THE JOB CENTRE – JESS MARK

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Age: 26

Occupation: Nutritionist

Which means: I’m currently working on a study at King’s College University, helping patients to reduce their risk of developing Cardiovascular Disease within the next 10 years. We are testing whether a psychological technique known as ‘Motivational Interviewing’ can help patients with lifestyle changes such as eating healthily and increasing exercise to reduce heart disease risk. I also write health and nutrition articles for TotallyTween – an online magazine for 8-12 year olds.

Did you go to uni? I studied Nutrition at the University of Nottingham and graduated in 2010.

What was your first job after graduating? I decided to go travelling, so my first job was working at Wimbledon. I had a few different jobs to save money to fund my 8 month long trip. When I got back from travelling, I decided to really pursue the nutrition route but it was so difficult to find a paid job! I did lots of volunteering at various charities, an internship at a Nutrition PR company and then decided to go freelance. My first proper nutritionist role was for Hillingdon council, working as a Nutrition Coach for teens, helping them to manage their weight and become more active. I was also running nutrition workshops for parents and children in primary schools across south London.

Do you have to have a degree to do your job, or is work experience more important? Having a nutrition degree and work experience were both really important in landing the job. For this project in particular, other health-related and psychology qualifications were also accepted as the role incorporates nutrition, exercise and psychology. However, other nutrition roles I have had ask for a degree as a requirement.

What’s the difference between a Nutritionist and a Dietician? Currently, anyone can call themselves a nutritionist as the title isn’t protected in the same way as a Dietitian. There is however, The Association for Nutrition (AfN), a charity that holds a register of Nutritionists who work at senior levels across the NHS, academia, industry and food service. This is to enable public safety and ensure those who release information are adequately trained and knowledgeable enough to provide evidence-based information and follow strict code of conduct. In order to join the register, you have to demonstrate core competencies in nutrition and science. The AfN currently accredits a number of undergraduate and postgraduate courses – my course at Nottingham was one of them. Students completing an accredited degree programme have the right to apply to join the register. Joining the register post-graduation gives you the title Associate Nutritionist (ANutr) and after 3 year’s worth of experience you can become a Registered Nutritionist (RNutr). This is useful because employers are increasingly looking for registered status in posts they advertise.

What’s does a typical day at the office look like for you? No day is ever the same, which I love! I spend most of my time at GP surgeries or community venues working with my patients. If I’m in the office, I attend meetings, catch up on emails, book my patients in for the week and organise rooms at GP surgeries and venues. I also have to plan my sessions and write up patient outcomes from sessions. Working on a study means that there is quite a lot of data to be collected and recorded. When I’m out of the office, I’m either working one to one with patients or delivering group sessions.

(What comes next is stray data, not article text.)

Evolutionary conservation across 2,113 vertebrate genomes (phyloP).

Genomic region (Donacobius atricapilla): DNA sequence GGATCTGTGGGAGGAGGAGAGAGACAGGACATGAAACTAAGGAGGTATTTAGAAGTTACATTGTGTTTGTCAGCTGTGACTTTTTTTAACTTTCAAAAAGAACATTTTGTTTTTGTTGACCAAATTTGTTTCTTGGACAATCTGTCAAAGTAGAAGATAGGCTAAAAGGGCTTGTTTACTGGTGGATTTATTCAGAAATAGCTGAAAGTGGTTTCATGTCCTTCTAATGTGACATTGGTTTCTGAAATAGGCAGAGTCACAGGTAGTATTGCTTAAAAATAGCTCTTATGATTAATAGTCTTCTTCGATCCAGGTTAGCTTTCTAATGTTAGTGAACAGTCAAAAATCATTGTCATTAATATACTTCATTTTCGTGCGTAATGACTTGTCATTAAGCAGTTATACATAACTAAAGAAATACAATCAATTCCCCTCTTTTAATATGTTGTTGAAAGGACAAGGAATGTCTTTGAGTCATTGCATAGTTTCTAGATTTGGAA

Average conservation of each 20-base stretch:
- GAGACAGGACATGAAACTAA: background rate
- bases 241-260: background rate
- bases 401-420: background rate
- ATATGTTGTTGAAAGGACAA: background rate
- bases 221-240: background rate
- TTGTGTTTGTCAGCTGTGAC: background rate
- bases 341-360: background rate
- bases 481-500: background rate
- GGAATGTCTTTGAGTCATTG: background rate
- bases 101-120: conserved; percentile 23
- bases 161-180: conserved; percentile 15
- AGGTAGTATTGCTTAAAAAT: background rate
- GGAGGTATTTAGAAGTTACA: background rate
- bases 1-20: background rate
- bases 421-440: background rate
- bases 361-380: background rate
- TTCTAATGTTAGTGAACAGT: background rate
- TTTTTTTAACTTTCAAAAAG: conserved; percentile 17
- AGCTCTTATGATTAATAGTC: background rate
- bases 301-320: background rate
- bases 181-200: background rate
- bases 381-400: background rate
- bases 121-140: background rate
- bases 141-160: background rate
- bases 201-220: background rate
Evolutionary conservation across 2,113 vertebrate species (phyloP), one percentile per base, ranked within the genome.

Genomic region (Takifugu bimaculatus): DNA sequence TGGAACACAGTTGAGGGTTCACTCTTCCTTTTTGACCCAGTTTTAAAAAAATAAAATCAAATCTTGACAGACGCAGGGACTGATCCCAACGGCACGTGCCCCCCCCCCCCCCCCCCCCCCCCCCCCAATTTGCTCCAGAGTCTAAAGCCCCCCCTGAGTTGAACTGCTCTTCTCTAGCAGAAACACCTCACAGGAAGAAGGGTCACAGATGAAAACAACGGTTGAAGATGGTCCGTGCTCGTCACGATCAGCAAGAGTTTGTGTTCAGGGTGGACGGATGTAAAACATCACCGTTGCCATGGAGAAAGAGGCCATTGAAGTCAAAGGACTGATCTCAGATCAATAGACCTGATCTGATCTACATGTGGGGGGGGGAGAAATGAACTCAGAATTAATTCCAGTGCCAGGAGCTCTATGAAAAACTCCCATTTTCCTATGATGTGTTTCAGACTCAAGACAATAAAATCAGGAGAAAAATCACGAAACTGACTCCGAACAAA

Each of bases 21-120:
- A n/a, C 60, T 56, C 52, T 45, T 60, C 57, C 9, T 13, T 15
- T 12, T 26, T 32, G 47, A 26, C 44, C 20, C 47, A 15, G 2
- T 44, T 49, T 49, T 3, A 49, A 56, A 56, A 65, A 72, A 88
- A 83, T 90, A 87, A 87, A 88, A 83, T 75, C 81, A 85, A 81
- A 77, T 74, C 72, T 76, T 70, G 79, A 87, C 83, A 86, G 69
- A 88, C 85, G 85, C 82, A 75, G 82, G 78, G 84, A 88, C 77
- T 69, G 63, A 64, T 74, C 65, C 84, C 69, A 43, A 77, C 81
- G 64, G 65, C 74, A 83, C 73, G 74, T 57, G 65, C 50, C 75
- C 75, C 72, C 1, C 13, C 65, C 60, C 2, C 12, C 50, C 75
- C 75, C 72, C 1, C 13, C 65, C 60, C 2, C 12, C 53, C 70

What’s the dress code? Smart/casual. As I spend a lot of time travelling to different locations, my main priority is comfort but I try to look as professional as possible. I do have to carry lots of resources to sessions, so it’s not unusual to see me running around in my trainers with a change of shoes in my backpack!

Where do you see yourself in two to three years time? What are your achievable goals? I would like to get back doing freelance work. I really enjoyed creating my own projects, especially for children. I think it’s so important for children and parents to be properly educated about food, so I want to continue health promotion in this area. I would also quite like to do some more studying and work abroad.

If you could do anything other than what you do now, what would it be? I really can’t see myself not working in this field. I love food, so it would probably be something food related – maybe own a restaurant or set up a food delivery service?

The world has gone mad for ‘Super Foods’ and ‘Clean Eating’ – is it all  just another moneymaking scheme? I definitely see it as a massive marketing ploy. There’s always a particular food that we ‘must be eating’ that will ‘solve all our health problems’. The term ‘Superfood’, however, has no official definition and the EU have banned health claims on packaging unless it can be supported by scientific evidence because it gives us a false expectation of the benefits. ‘Clean eating’ also has no definition or scientific support. The reality is, if you eat a ‘Superfood’ thinking that it will undo the damage of consuming other unhealthy, processed foods, it won’t! Superfoods cannot compensate for unhealthy eating; no food on its own can work miracles. The Superfood trend exploits the fact that healthy lifestyle choices can reduce our risk of chronic diseases like heart disease, strokes and cancer. There’s a massive wellness trend at the moment with a lot of influence from social media- Instagram in particular. You see lots of incorrect advice being handed out which can be very dangerous as it promotes confusion and misinformation. I know it’s boring and everyone has heard it before, but a healthy and balanced diet really is key. Limiting yourself to consuming only a certain superfood or ‘eating clean’ and restricting other important nutrients can be detrimental too. Balance and moderation are what’s important. We need to eat what’s right according to our individual needs.

And finally, what one piece of practical career advice would you give to your younger self?

STOP WORRYING!  I would tell myself that there’s no point worrying if the problem can be solved, and if it can’t be solved there is still no point in worrying! It’s not going to help the situation, so just let it be. If you’ve tried hard enough and really given something your best shot, you’ve got to trust that things will take care of themselves and work out in the end.

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My beautiful best friend, confidante and foodie. We like to eat. And party.